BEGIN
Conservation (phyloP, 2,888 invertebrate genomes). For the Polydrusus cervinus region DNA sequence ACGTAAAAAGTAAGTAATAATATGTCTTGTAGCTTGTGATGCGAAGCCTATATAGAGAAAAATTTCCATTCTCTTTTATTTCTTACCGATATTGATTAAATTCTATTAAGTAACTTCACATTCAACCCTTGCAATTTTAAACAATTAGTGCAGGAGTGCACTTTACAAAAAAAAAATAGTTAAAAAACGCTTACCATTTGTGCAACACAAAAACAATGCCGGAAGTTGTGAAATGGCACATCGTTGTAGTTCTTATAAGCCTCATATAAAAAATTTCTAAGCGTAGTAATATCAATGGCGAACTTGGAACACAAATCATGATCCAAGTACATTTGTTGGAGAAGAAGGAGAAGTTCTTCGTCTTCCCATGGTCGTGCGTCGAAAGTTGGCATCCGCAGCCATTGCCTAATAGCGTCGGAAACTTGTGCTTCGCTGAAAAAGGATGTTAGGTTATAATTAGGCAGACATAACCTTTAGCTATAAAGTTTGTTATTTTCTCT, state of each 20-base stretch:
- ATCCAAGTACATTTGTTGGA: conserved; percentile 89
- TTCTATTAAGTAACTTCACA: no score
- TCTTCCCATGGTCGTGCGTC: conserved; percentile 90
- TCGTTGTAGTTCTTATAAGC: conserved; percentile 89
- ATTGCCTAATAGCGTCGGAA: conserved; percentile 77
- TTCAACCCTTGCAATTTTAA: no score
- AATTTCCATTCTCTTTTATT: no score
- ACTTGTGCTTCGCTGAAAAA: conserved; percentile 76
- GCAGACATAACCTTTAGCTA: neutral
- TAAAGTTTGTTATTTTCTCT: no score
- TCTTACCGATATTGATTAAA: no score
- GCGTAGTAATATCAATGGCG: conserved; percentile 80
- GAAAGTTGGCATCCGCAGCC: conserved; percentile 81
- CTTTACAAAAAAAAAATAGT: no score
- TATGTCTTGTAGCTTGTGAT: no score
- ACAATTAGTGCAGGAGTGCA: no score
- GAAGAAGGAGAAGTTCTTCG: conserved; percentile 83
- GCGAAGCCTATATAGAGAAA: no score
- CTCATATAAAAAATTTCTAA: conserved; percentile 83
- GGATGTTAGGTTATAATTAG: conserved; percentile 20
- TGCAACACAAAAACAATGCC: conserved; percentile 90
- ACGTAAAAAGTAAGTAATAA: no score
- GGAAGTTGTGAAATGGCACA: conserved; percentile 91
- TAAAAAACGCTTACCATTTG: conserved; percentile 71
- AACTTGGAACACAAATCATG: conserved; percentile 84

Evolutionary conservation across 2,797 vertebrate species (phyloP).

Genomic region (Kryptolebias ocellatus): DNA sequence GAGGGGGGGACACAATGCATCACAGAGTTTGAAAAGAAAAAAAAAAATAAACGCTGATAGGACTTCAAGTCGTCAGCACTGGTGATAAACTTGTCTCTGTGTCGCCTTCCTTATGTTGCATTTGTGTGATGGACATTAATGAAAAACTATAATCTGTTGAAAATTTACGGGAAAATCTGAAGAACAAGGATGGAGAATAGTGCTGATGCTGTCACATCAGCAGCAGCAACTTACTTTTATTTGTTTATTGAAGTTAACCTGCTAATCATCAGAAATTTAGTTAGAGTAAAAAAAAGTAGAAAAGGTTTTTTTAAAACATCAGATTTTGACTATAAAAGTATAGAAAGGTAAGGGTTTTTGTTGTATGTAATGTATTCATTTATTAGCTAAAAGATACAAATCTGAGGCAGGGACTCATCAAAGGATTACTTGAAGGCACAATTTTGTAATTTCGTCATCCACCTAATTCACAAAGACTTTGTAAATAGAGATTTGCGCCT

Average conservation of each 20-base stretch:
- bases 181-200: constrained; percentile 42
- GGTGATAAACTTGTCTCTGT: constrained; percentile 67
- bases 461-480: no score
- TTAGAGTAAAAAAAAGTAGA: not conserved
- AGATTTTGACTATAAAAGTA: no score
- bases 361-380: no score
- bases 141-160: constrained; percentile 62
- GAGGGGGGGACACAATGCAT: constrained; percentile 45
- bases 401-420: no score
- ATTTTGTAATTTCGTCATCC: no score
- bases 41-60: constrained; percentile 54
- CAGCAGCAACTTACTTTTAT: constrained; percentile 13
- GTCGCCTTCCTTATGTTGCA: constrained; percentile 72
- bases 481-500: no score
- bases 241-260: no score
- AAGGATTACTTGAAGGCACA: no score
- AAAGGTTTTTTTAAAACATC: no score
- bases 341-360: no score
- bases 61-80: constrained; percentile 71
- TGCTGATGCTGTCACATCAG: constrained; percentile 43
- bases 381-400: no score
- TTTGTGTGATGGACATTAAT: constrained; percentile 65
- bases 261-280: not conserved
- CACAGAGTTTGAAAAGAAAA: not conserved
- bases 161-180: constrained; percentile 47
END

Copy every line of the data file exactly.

Conservation (phyloP, 2,888 invertebrate genomes). For the Polydrusus cervinus region DNA sequence ACGTAAAAAGTAAGTAATAATATGTCTTGTAGCTTGTGATGCGAAGCCTATATAGAGAAAAATTTCCATTCTCTTTTATTTCTTACCGATATTGATTAAATTCTATTAAGTAACTTCACATTCAACCCTTGCAATTTTAAACAATTAGTGCAGGAGTGCACTTTACAAAAAAAAAATAGTTAAAAAACGCTTACCATTTGTGCAACACAAAAACAATGCCGGAAGTTGTGAAATGGCACATCGTTGTAGTTCTTATAAGCCTCATATAAAAAATTTCTAAGCGTAGTAATATCAATGGCGAACTTGGAACACAAATCATGATCCAAGTACATTTGTTGGAGAAGAAGGAGAAGTTCTTCGTCTTCCCATGGTCGTGCGTCGAAAGTTGGCATCCGCAGCCATTGCCTAATAGCGTCGGAAACTTGTGCTTCGCTGAAAAAGGATGTTAGGTTATAATTAGGCAGACATAACCTTTAGCTATAAAGTTTGTTATTTTCTCT, state of each 20-base stretch:
- ATCCAAGTACATTTGTTGGA: conserved; percentile 89
- TTCTATTAAGTAACTTCACA: no score
- TCTTCCCATGGTCGTGCGTC: conserved; percentile 90
- TCGTTGTAGTTCTTATAAGC: conserved; percentile 89
- ATTGCCTAATAGCGTCGGAA: conserved; percentile 77
- TTCAACCCTTGCAATTTTAA: no score
- AATTTCCATTCTCTTTTATT: no score
- ACTTGTGCTTCGCTGAAAAA: conserved; percentile 76
- GCAGACATAACCTTTAGCTA: neutral
- TAAAGTTTGTTATTTTCTCT: no score
- TCTTACCGATATTGATTAAA: no score
- GCGTAGTAATATCAATGGCG: conserved; percentile 80
- GAAAGTTGGCATCCGCAGCC: conserved; percentile 81
- CTTTACAAAAAAAAAATAGT: no score
- TATGTCTTGTAGCTTGTGAT: no score
- ACAATTAGTGCAGGAGTGCA: no score
- GAAGAAGGAGAAGTTCTTCG: conserved; percentile 83
- GCGAAGCCTATATAGAGAAA: no score
- CTCATATAAAAAATTTCTAA: conserved; percentile 83
- GGATGTTAGGTTATAATTAG: conserved; percentile 20
- TGCAACACAAAAACAATGCC: conserved; percentile 90
- ACGTAAAAAGTAAGTAATAA: no score
- GGAAGTTGTGAAATGGCACA: conserved; percentile 91
- TAAAAAACGCTTACCATTTG: conserved; percentile 71
- AACTTGGAACACAAATCATG: conserved; percentile 84

Evolutionary conservation across 2,797 vertebrate species (phyloP).

Genomic region (Kryptolebias ocellatus): DNA sequence GAGGGGGGGACACAATGCATCACAGAGTTTGAAAAGAAAAAAAAAAATAAACGCTGATAGGACTTCAAGTCGTCAGCACTGGTGATAAACTTGTCTCTGTGTCGCCTTCCTTATGTTGCATTTGTGTGATGGACATTAATGAAAAACTATAATCTGTTGAAAATTTACGGGAAAATCTGAAGAACAAGGATGGAGAATAGTGCTGATGCTGTCACATCAGCAGCAGCAACTTACTTTTATTTGTTTATTGAAGTTAACCTGCTAATCATCAGAAATTTAGTTAGAGTAAAAAAAAGTAGAAAAGGTTTTTTTAAAACATCAGATTTTGACTATAAAAGTATAGAAAGGTAAGGGTTTTTGTTGTATGTAATGTATTCATTTATTAGCTAAAAGATACAAATCTGAGGCAGGGACTCATCAAAGGATTACTTGAAGGCACAATTTTGTAATTTCGTCATCCACCTAATTCACAAAGACTTTGTAAATAGAGATTTGCGCCT

Average conservation of each 20-base stretch:
- bases 181-200: constrained; percentile 42
- GGTGATAAACTTGTCTCTGT: constrained; percentile 67
- bases 461-480: no score
- TTAGAGTAAAAAAAAGTAGA: not conserved
- AGATTTTGACTATAAAAGTA: no score
- bases 361-380: no score
- bases 141-160: constrained; percentile 62
- GAGGGGGGGACACAATGCAT: constrained; percentile 45
- bases 401-420: no score
- ATTTTGTAATTTCGTCATCC: no score
- bases 41-60: constrained; percentile 54
- CAGCAGCAACTTACTTTTAT: constrained; percentile 13
- GTCGCCTTCCTTATGTTGCA: constrained; percentile 72
- bases 481-500: no score
- bases 241-260: no score
- AAGGATTACTTGAAGGCACA: no score
- AAAGGTTTTTTTAAAACATC: no score
- bases 341-360: no score
- bases 61-80: constrained; percentile 71
- TGCTGATGCTGTCACATCAG: constrained; percentile 43
- bases 381-400: no score
- TTTGTGTGATGGACATTAAT: constrained; percentile 65
- bases 261-280: not conserved
- CACAGAGTTTGAAAAGAAAA: not conserved
- bases 161-180: constrained; percentile 47